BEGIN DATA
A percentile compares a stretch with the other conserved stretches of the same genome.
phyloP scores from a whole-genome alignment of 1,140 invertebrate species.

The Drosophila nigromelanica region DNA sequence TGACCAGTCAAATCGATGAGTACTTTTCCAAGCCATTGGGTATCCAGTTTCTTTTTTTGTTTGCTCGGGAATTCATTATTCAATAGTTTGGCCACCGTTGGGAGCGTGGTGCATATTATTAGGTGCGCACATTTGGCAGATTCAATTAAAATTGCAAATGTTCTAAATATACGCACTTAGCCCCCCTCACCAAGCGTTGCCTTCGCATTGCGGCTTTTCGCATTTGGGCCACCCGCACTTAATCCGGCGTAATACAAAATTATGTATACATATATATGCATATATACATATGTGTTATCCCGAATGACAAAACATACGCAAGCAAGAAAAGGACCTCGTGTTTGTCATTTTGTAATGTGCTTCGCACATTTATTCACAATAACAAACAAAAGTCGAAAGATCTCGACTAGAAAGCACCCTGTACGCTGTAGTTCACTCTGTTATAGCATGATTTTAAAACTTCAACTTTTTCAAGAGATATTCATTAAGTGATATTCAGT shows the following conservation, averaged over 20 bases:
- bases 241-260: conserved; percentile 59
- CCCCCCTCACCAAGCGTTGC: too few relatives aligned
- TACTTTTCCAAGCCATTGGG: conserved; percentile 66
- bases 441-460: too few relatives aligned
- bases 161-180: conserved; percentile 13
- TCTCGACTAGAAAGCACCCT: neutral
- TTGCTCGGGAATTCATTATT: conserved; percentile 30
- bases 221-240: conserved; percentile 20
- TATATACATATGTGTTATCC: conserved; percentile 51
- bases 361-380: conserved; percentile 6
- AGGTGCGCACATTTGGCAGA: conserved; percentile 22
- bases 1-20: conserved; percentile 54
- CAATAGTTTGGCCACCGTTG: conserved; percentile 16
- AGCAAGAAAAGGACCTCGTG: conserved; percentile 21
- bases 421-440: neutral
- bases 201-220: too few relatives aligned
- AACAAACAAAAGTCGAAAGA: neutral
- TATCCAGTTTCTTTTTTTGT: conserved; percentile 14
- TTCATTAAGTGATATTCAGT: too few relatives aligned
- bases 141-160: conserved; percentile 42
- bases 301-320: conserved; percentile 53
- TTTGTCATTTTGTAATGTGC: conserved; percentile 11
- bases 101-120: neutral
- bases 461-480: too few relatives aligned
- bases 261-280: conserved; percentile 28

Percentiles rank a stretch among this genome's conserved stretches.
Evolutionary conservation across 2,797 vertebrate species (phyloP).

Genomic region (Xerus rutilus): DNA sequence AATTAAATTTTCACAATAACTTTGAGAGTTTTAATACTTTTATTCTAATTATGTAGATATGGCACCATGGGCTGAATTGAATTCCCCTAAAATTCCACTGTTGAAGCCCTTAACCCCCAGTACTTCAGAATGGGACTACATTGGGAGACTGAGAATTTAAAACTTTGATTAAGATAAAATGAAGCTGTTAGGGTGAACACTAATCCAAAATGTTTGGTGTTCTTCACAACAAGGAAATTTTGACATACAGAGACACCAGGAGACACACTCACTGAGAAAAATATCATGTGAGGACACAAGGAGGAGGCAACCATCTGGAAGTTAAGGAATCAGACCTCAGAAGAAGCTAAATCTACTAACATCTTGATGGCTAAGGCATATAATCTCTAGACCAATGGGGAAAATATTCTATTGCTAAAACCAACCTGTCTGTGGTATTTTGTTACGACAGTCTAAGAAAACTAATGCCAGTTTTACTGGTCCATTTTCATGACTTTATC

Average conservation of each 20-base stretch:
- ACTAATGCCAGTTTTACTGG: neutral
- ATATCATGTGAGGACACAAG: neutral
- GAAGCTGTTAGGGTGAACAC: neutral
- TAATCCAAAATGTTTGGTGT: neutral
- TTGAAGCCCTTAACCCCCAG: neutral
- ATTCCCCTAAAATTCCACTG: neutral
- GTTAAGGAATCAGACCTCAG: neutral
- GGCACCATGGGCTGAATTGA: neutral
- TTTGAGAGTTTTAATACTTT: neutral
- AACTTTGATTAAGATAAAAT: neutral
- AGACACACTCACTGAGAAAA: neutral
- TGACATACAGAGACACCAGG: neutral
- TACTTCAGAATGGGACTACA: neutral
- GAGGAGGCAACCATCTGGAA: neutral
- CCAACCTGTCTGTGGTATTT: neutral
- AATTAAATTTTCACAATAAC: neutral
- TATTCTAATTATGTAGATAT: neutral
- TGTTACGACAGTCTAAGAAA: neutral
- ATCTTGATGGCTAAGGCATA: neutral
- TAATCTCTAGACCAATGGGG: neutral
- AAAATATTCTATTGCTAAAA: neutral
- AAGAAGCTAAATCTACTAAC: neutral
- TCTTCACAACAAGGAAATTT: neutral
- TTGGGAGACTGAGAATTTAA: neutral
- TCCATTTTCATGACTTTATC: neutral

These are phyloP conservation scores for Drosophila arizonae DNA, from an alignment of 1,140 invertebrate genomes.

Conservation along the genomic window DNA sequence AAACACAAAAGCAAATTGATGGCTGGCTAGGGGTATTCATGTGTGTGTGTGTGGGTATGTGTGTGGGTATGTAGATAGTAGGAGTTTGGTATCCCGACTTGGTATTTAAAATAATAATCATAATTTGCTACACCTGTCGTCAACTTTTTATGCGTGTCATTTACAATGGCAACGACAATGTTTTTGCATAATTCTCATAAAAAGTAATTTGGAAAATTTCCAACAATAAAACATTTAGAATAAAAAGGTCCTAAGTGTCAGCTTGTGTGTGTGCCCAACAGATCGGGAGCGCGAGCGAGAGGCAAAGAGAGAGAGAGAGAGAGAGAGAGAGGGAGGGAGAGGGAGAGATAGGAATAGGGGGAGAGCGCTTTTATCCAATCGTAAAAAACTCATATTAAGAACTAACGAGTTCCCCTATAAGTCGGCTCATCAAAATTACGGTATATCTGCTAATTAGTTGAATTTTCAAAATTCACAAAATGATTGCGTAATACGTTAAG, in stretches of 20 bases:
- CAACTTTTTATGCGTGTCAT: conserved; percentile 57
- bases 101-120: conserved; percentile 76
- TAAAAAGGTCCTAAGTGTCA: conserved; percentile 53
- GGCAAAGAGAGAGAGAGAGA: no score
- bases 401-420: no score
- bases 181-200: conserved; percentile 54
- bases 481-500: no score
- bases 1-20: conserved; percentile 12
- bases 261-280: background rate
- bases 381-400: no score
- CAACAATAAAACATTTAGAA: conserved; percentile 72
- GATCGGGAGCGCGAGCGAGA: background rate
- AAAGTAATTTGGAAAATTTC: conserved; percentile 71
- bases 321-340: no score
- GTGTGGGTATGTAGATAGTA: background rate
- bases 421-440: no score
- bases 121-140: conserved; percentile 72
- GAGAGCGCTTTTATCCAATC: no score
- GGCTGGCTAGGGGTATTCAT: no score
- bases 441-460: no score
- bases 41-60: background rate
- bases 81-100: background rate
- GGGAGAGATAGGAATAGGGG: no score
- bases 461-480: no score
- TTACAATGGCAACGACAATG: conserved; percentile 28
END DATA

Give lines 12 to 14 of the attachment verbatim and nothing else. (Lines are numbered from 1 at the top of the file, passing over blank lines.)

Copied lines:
- TATATACATATGTGTTATCC: conserved; percentile 51
- bases 361-380: conserved; percentile 6
- AGGTGCGCACATTTGGCAGA: conserved; percentile 22